folded newspaper on wooden table beside coffee cup and cellphoneCareering

Career Briefs

Cannexus20 offering discounted registration until Nov. 6

CERIC’s Cannexus National Career Development Conference, taking place Jan. 27-29 in Ottawa, is shaping up to be even bigger and better in 2020. Delegates can save $50 on the regular one-day or three-day rate by registering by Nov. 6, 2019.

Cannexus will feature more than 150 education sessions on a wide variety of topics in career counselling and career and workforce development. With more than 1,200 people expected from across Canada and abroad, attendees will also have the opportunity to connect with peers from a cross-section of the career development field.

Cannexus20 will host keynote addresses from Natan Obed, President of Inuit Tapiriit Kanatami; Tristram Hooley, Director of Research for the UK-based Careers & Enterprise Company; and Zita Cobb, Founder & CEO, Fogo Island Inn and Shorefast Foundation.

Learn more about Cannexus20 and register at

Future Skills Centre takes steps to support mid-career workers facing transition

The Future Skills Centre is spending $7.65 million to fund 10 projects aimed at helping mid-career workers adapt, retrain and/or upskill to be successful amid a changing labour market. The projects include:

  • Helping prepare oil and gas workers in Calgary to take on jobs in the growing tech sector;
  • Testing training models to upskill cashiers for higher-skilled jobs in food and retail;
  • Exploring upskilling opportunities for workers with disabilities across Canada;
  • Identifying skills needed for auto workers in Oshawa, ON, to transition to high-demand jobs in the trades.

More details are available at

CERIC to fund project that demonstrates how career development can improve mental health

Led by Life-Role Development Group Ltd., with the support of Simon Fraser University and the Career Education Association of Victoria in Australia, this project will produce a handbook for career practitioners that addresses their role in supporting or improving client mental health. Expected to be released in early 2020, the book will help career practitioners learn about:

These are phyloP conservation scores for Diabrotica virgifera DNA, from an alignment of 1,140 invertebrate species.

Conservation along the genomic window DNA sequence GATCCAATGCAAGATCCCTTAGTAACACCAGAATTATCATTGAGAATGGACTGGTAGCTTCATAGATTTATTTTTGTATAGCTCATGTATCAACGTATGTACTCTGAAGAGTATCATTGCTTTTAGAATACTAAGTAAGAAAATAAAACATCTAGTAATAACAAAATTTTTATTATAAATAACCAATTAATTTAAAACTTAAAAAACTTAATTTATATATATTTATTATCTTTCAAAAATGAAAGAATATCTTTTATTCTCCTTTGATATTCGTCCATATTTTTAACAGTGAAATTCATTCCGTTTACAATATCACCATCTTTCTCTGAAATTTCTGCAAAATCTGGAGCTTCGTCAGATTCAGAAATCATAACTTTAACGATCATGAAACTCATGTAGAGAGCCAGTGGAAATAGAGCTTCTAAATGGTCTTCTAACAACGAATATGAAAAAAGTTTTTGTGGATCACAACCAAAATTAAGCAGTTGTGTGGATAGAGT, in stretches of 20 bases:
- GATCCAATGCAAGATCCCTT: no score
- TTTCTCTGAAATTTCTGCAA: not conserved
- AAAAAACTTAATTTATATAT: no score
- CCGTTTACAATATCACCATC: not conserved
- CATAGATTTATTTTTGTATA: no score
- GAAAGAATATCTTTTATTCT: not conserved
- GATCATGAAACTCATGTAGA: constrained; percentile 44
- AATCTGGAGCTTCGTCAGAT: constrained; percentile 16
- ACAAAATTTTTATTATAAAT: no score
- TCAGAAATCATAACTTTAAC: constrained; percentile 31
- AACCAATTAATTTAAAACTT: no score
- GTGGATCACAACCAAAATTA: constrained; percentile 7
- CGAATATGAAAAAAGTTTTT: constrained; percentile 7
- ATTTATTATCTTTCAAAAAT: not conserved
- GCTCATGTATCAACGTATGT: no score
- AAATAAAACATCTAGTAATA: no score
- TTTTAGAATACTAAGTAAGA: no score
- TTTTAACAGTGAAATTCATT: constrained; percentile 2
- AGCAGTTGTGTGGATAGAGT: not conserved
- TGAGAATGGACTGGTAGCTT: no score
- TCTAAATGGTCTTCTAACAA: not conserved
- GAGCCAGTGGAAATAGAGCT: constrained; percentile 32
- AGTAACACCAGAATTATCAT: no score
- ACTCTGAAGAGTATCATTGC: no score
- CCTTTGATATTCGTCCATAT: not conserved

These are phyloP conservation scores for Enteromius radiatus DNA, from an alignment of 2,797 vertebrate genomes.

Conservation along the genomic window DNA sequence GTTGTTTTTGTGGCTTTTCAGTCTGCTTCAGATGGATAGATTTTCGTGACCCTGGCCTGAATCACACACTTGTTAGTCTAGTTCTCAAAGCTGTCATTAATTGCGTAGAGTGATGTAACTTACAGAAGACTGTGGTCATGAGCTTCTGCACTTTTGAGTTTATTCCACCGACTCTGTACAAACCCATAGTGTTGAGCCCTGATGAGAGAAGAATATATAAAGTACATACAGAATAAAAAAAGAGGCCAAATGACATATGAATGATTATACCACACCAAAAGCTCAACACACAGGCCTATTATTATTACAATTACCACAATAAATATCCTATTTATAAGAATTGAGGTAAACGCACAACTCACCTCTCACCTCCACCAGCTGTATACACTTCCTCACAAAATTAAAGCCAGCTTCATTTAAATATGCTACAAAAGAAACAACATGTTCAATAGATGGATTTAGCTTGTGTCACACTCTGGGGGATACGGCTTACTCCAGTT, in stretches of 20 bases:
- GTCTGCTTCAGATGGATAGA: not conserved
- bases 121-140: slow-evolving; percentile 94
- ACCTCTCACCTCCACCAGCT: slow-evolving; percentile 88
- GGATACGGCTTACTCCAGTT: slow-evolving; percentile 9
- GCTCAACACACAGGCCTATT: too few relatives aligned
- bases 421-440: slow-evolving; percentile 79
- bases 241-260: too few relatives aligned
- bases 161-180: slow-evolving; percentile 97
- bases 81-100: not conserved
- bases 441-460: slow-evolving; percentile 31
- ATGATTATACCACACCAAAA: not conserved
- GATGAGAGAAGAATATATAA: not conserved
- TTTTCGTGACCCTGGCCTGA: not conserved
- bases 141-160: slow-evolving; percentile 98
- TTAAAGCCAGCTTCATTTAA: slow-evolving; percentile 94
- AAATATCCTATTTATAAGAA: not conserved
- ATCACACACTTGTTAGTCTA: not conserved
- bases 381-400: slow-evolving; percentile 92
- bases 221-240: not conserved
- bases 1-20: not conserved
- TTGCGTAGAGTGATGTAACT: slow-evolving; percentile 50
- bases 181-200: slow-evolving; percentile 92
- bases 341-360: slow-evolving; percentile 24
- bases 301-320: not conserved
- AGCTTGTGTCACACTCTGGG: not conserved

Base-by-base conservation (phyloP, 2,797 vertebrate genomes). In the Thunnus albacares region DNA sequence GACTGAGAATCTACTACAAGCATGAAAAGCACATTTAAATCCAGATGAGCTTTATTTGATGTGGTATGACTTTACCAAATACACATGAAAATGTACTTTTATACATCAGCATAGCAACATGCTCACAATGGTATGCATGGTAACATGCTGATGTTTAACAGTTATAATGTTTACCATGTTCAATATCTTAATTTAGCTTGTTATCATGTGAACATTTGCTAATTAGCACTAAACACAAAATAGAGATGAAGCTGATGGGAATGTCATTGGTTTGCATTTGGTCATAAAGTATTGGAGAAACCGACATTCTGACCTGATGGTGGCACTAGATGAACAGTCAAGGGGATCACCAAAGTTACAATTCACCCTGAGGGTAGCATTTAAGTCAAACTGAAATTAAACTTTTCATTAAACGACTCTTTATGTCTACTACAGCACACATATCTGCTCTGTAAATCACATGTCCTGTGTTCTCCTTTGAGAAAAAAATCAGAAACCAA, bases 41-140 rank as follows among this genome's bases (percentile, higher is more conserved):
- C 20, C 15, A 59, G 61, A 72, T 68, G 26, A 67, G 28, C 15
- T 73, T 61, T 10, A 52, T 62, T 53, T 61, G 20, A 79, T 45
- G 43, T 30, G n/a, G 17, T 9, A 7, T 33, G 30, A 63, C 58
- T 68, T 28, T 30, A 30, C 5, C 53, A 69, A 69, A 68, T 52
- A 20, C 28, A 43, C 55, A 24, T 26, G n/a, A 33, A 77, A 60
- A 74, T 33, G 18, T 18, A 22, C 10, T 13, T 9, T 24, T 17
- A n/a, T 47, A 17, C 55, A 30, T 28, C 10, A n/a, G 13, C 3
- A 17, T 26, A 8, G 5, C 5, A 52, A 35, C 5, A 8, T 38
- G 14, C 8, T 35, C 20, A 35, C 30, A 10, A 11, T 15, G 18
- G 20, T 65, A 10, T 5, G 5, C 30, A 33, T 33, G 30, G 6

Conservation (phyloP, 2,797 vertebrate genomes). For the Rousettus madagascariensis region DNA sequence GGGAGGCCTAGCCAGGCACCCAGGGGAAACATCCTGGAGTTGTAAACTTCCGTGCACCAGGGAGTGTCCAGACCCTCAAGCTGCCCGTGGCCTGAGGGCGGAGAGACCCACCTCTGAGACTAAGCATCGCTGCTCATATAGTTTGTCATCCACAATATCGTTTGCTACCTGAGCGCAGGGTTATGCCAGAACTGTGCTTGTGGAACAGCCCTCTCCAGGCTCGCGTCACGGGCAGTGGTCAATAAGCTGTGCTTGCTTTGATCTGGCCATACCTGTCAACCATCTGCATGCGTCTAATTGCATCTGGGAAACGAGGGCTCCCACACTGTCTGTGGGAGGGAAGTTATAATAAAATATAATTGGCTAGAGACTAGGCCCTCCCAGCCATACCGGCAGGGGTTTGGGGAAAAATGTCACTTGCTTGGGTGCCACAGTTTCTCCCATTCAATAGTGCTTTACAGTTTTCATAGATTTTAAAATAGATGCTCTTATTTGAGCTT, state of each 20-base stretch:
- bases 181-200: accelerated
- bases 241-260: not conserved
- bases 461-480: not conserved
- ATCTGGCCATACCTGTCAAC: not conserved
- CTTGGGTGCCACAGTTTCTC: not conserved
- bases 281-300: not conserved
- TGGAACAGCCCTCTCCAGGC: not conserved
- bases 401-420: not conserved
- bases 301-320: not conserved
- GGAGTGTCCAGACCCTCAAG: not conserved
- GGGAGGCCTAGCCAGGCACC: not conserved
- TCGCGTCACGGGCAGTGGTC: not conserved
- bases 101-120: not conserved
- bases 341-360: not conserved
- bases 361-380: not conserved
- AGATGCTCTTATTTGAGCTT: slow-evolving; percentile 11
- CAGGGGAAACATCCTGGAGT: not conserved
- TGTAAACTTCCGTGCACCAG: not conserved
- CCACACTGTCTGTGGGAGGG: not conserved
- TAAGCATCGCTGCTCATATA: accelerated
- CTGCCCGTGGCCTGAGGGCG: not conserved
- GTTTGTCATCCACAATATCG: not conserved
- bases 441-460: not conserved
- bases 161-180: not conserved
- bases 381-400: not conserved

• How their work bolsters mental health and potentially intervenes with mental illness;
  • How they can more effectively strengthen clients’ mental health;
  • Ways to measure mental-health outcomes in their practices;
  • Ways to communicate to stakeholders the vital role of career development in enhancing mental health.

Visit to learn more about the forthcoming resource.

Study explores ‘emotional tax’ carried by people of colour at work

A study of over 700 Canadian women and men of colour by Catalyst found many experience an emotional tax in the workforce, described as a combination of being on guard against bias, feeling different from peers at work and the associated effects on well-being and ability to thrive in the workplace. Among the findings:

  • 33% to 50% of Black, East Asian and South Asian professionals report being highly on guard to protect against bias;
  • 50% to 69% of those professionals who are highly on guard against bias have a high intent to quit;
  • 2% to 42% of those who are highly on guard against bias report high rates of sleep problems.

Read more about the findings at

Popular CERIC-funded Computing Disciplines guide to see update in 2020

CERIC is funding a project for Mount Royal University to update its popular guide to computing careers, which will now add two emerging areas: data science and cybersecurity. The second edition of Computing Disciplines: A Quick Guide for Prospective Students and Career Advisors will also expand on training opportunities such as college programs and coding camps, as well as incorporate profiles of diverse alumni. The aim of the guide remains to support career counselling for students interested in technology.

The new guide is expected to be released in early 2020, and once again will be made available for free download.

The current guide can be found at

Compiled by Lindsay Purchase.


Request for Proposals on Career Development in Children: Identifying Critical Success Conditions and Strategies

CERIC is issuing a Request for Proposals (RFP) to invite interested researchers to submit a proposal to validate the fine work teachers are doing to introduce, nurture and develop the foundational skills that help their students – in Grades 4 to 6 – to thrive. In particular, CERIC seeks to showcase this work to highlight what strategies and interventions are currently employed by educators. Such strategies and interventions require closer examination of the potential impact on children’s future career development and potential to thrive.

Identifying what factors lead young people into sustainable, fulfilling employment and to productive and happy lives is complex. We can posit that if a young person is thriving between K – 6, they are more likely to thrive throughout their education. However, what strategies and interventions are likely to be effective practice with children in terms of preparing them for later-life success? What is the longer-term impact of such strategies and interventions on children as they mature and move through later grades (ie, Grades 10, 11, 12), and subsequent transitions into their post-secondary education? What foundational elements does one need to thrive through childhood and on into all phases of life and career planning?

CERIC’s interest in this project is three-fold: